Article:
The UPC is About to Celebrate a Birthday
I wanted to wish a happy early birthday to the UPC, commonly referred to erroneously (and redundantly) as the ‘UPC Code,’ which turns a year older this week.
The UPC, or universal product code, definitely looks good for its age.
While many of us only remember the UPC being around since the late 1980s, it turns out the little series of lines and numbers is much older than that.
My first job was as a cashier at a Kmart store. I started there in 1987, and by then, everything had those barcodes. We passed the code over a laser scanner and the cash register immediately returned the price. Most of the time, it was the correct price, which is an accomplishment in itself considering how many individual products (and thereby, individual barcodes) there are in a single department store.
But I’m also old enough to remember the days before computerized cash registers and scanning systems, when cash registers were rows of buttons operated by cashiers who had to rely on actual price tags.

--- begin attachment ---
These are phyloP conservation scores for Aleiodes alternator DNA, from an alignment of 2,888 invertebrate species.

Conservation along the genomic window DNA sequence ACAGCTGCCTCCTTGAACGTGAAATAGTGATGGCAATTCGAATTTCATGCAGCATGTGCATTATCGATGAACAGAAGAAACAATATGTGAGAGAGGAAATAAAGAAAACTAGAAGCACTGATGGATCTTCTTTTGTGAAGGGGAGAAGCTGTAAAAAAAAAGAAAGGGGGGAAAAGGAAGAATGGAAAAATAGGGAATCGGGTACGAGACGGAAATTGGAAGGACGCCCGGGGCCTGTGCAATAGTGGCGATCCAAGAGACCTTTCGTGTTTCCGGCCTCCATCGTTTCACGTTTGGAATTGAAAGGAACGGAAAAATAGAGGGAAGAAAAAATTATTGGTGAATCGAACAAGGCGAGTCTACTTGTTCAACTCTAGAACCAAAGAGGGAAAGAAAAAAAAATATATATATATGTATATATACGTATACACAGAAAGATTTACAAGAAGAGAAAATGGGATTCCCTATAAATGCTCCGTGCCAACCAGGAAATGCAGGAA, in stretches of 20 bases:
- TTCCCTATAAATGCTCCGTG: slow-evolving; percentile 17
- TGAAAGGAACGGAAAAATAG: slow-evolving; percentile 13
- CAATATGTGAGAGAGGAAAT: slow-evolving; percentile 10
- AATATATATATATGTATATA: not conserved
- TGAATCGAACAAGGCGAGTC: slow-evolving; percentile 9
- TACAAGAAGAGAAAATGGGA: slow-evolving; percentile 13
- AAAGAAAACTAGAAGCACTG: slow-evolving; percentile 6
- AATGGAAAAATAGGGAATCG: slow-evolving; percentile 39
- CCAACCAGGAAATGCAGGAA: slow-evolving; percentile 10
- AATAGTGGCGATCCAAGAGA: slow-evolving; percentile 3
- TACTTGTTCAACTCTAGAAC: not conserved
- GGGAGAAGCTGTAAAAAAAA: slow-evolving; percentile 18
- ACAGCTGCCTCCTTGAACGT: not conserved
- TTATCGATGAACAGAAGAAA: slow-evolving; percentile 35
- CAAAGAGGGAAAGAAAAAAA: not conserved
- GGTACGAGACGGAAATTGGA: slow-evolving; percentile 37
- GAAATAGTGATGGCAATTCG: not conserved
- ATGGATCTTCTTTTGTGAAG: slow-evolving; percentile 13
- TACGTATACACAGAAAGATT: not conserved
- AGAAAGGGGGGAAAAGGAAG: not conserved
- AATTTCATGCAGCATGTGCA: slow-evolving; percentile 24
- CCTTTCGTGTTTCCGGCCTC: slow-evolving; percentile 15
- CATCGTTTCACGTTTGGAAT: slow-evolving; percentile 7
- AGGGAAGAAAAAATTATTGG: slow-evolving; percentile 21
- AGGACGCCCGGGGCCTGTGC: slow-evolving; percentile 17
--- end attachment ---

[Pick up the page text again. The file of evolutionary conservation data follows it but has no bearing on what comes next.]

I’m old enough to also remember my first time watching a cashier pass a product with a UPC over that scanner and being amazed when the register was actually able to recognize the item and immediately recall its price.
The UPC that made it possible is older than I am.
I hope you’re sitting down for this one.
It turns out that N. Joseph Woodland applied for the first patent on barcode technology on October 20, 1949. Woodland and Bernard Silver received the patent on October 7, 1952.
And from there, according to IBM’s Icons of Progress, there newly-patented invention sat unused for two decades.
It wasn’t until June 26, 1974, that the first product scanned for sale, a product of Wrigley’s Juicy Fruit chewing gum at a Marsh’s supermarket in Ohio.
And it wasn’t, as best I can recall, until well into the 1980s that I began seeing the scanners appearing in grocery stores in South Carolina.
The system is credited for lowering the costs of checking out customers and increasing the accuracy of the process, though we’re often reminded when a price comes up wrong of the computer industry phrase, “Garbage in, garbage out,” which is to say that a computer is only as accurate as its human programmers are.
In fact, these days, the UPC is so commonplace that we’re almost suspicious (and amused) by any store that doesn’t have a UPC scanner.
So I wish a happy 68th birthday to the series of marks, which appear to be in no danger of retirement anytime soon.